[mvc2inaction-discuss] Glad that pre-existing code isn't being used in this version.

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Nathan Brown

Apr 24, 2010, 10:01:16 AM4/24/10
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I just bought the ASP.NET MVC 2 MEAP and had a couple thoughts.

I had previously read most of the first edition, and one of the things
that bugged me was the use of the CodeCampServer. I realize it was a
way for the authors to learn and then share their experiences, but as
a reader, I needed to be able to build my own site and was going
through the steps to do that from the ground up. I had tried to
follow along with the first book, but it jumped into pre-done code too
much so I gave up on that.

In perusing the new book, it seems that it is still using pre-done
code some.

If progression through the book could continuously build on the same
code base (starting from the wizard output), then I think a reader
would get much more out of the experience. I'm not advocating putting
all the code in the book text. More along the lines of here's your
next project and here's what the browser screen will look like when
you are done.

An idea could be to only supply the unit tests (and skeleton code) for
a given section. They would fail, but it's up to the reader to
implement the code. I'd still prefer that they would copy into the
user's ongoing project instead of starting over with a new project
every chapter or section.

Keep up the good work.

Nathan Brown

Please feel free to comment on the progress of the book, the content, and the code samples. All code and text is available on the book's GitHub site at http://github.com/jeffreypalermo/mvc2inaction. We hope developing this book out in the open and with your feedback makes it a great book for the community.

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Apr 26, 2010, 6:48:52 AM4/26/10
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I echo the sentiment as I'm also ideally looking for a guided project
that I can build up myself as Nathan outlines.

A bit late for inclusion in the book though; and in any case I'd worry
that it could distract from the structure and philosophy of the book
which I like as it is.

The book seems to be aimed at Journeyman or Expert developers who have
already started to get an awareness of patterns and practices and want
to see how those can be implemented in an MVC project, and how MVC can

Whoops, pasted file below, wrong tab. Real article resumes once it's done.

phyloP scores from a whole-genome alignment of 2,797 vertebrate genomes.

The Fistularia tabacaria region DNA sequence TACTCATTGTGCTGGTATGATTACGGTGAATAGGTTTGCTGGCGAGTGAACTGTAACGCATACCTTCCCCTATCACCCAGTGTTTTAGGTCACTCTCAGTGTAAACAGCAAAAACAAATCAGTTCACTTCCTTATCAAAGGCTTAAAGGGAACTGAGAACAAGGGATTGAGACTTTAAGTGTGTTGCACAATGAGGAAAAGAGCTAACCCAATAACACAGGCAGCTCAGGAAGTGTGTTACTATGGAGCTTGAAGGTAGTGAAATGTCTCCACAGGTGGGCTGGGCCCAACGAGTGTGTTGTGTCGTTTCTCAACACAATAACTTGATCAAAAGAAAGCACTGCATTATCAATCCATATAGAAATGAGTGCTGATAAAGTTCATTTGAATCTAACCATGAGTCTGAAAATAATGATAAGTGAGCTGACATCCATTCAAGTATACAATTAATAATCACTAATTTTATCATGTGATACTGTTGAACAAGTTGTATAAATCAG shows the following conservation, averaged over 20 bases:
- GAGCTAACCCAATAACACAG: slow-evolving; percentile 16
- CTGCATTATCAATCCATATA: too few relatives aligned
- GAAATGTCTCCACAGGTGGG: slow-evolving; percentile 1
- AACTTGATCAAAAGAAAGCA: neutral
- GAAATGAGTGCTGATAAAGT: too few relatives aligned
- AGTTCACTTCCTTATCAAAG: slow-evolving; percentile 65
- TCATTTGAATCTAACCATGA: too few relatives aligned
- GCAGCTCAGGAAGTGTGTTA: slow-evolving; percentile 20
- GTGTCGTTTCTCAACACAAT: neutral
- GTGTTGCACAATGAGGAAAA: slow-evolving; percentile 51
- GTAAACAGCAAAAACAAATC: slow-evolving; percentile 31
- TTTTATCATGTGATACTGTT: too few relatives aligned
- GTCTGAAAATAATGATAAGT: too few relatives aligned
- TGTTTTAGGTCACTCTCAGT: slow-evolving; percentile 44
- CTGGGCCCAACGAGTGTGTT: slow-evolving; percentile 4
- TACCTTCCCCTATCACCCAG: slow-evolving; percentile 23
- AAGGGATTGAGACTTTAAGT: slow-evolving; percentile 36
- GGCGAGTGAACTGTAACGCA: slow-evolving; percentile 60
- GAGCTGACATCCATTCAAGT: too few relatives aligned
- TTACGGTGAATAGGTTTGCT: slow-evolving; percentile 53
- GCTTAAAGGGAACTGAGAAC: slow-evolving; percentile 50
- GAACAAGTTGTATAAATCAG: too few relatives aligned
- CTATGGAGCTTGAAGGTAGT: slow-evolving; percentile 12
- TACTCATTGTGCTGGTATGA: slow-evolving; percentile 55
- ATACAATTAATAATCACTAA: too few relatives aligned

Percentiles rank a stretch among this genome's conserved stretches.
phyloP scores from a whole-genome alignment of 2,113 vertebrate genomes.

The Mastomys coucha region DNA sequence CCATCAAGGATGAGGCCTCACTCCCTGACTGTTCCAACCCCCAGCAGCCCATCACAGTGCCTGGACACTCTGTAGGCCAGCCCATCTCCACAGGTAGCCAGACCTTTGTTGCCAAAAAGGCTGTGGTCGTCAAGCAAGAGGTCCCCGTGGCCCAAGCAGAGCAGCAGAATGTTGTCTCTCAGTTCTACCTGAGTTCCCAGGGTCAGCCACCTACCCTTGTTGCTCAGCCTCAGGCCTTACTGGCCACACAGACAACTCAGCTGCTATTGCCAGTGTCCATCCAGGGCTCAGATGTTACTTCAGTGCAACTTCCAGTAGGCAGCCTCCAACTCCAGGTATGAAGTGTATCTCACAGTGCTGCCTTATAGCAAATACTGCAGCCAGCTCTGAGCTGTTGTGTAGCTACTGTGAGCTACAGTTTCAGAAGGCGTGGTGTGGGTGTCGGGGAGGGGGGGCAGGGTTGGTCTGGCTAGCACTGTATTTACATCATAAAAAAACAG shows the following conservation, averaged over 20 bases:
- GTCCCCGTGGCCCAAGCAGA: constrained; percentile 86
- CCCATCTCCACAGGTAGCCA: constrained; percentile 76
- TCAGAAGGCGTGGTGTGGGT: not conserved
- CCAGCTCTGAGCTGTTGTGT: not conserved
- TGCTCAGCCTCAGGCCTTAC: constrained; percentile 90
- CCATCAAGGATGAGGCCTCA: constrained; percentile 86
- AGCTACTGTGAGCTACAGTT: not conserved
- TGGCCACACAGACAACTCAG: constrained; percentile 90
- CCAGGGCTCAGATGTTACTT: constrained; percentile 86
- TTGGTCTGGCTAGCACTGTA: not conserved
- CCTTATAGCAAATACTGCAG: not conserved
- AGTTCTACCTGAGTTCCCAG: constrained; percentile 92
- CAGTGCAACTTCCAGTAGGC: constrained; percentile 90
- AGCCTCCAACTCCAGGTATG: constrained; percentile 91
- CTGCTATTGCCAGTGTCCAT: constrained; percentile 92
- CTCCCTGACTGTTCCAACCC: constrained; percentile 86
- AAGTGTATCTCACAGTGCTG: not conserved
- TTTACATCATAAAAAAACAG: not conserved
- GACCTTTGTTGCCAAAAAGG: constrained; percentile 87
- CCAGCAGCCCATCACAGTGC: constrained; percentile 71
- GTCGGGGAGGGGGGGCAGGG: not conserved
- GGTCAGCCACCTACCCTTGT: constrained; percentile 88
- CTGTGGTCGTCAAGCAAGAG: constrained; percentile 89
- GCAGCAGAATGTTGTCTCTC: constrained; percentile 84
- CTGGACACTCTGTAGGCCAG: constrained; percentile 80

help to guide or entice us into using better practices and approaches.
I would be concerned that a very guided tutorial would distract from
or limit the scope of being able to discuss the very broad range of
practices that are covered in this book.

This is certainly something that could perhaps be acheived purely
online as a sister project to the MVC2 In Action book?
> Please feel free to comment on the progress of the book, the content, and the code samples.  All code and text is available on the book's GitHub site athttp://github.com/jeffreypalermo/mvc2inaction.  We hope developing this book out in the open and with your feedback makes it a great book for the community.

Jeffrey Palermo

Apr 26, 2010, 5:02:01 PM4/26/10
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Thanks for the feedback.  The manuscript is already complete and is being typeset as I write this.  Let me take a little time to explain the philosophy of the book.

In the 1st edition, we aimed to completely ignore the person who was new to .Net or C# as well as ASP.NET.  We wanted to write a book that we would be happy to read ourselves.  As seasoned programmers, we often find it hard to find books that are written at a high-end level.  Most books are written for folks absolutely new to the technology or early in their careers.

In the 2nd edition, we have the same goal of a book that we would want to read, but we added on to the front of the book a few chapters to reach out to the folks who wanted a little more introductory content.  Even so, we do move quickly through the introductory content and ramp up the reader very quickly so we can get on to the more advanced and interesting topics.  Because this author team already has over 2 years developing real applications using ASP.NET MVC, we want to share the lessons we have already learned in the trenches.  Many of the techniques provided by the quickstarts and online tutorials break down as the number of functions of the application increases.  We have already encountered these problems in real life, and we share our recommended way of structuring the application in order to keep the application maintainable as it grows.

The MEAP is available now (Manning Early Access Program) online, and the ebook is just about complete.  Shortly after the ebook ships, the print book will go out to book stores.  http://bit.ly/aspnetmvc2inaction.

Best regards,
Jeffrey Palermo

Nathan Brown

Apr 27, 2010, 6:59:28 PM4/27/10
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Hi Jeffrey,

Thanks for the explanation. I had thought a story based structure
would help learning and remembering what goes where.

I'm sure it's a hard balance to keep it accessible to those who aren't
experts, and enjoyable to read for those who are. While I'm probably
fairly advanced level in C#, I've just now starting on ASP.NET MVC.

Have a good day,

Nathan Brown

Jeffrey Palermo

Apr 28, 2010, 2:47:32 AM4/28/10
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You might be right with the story-based approach.  I have seen books in that format, and it is certainly easy to follow.  I'll have to keep that advice in mind when starting my next book (whenever that is).  

Best regards,
Jeffrey Palermo
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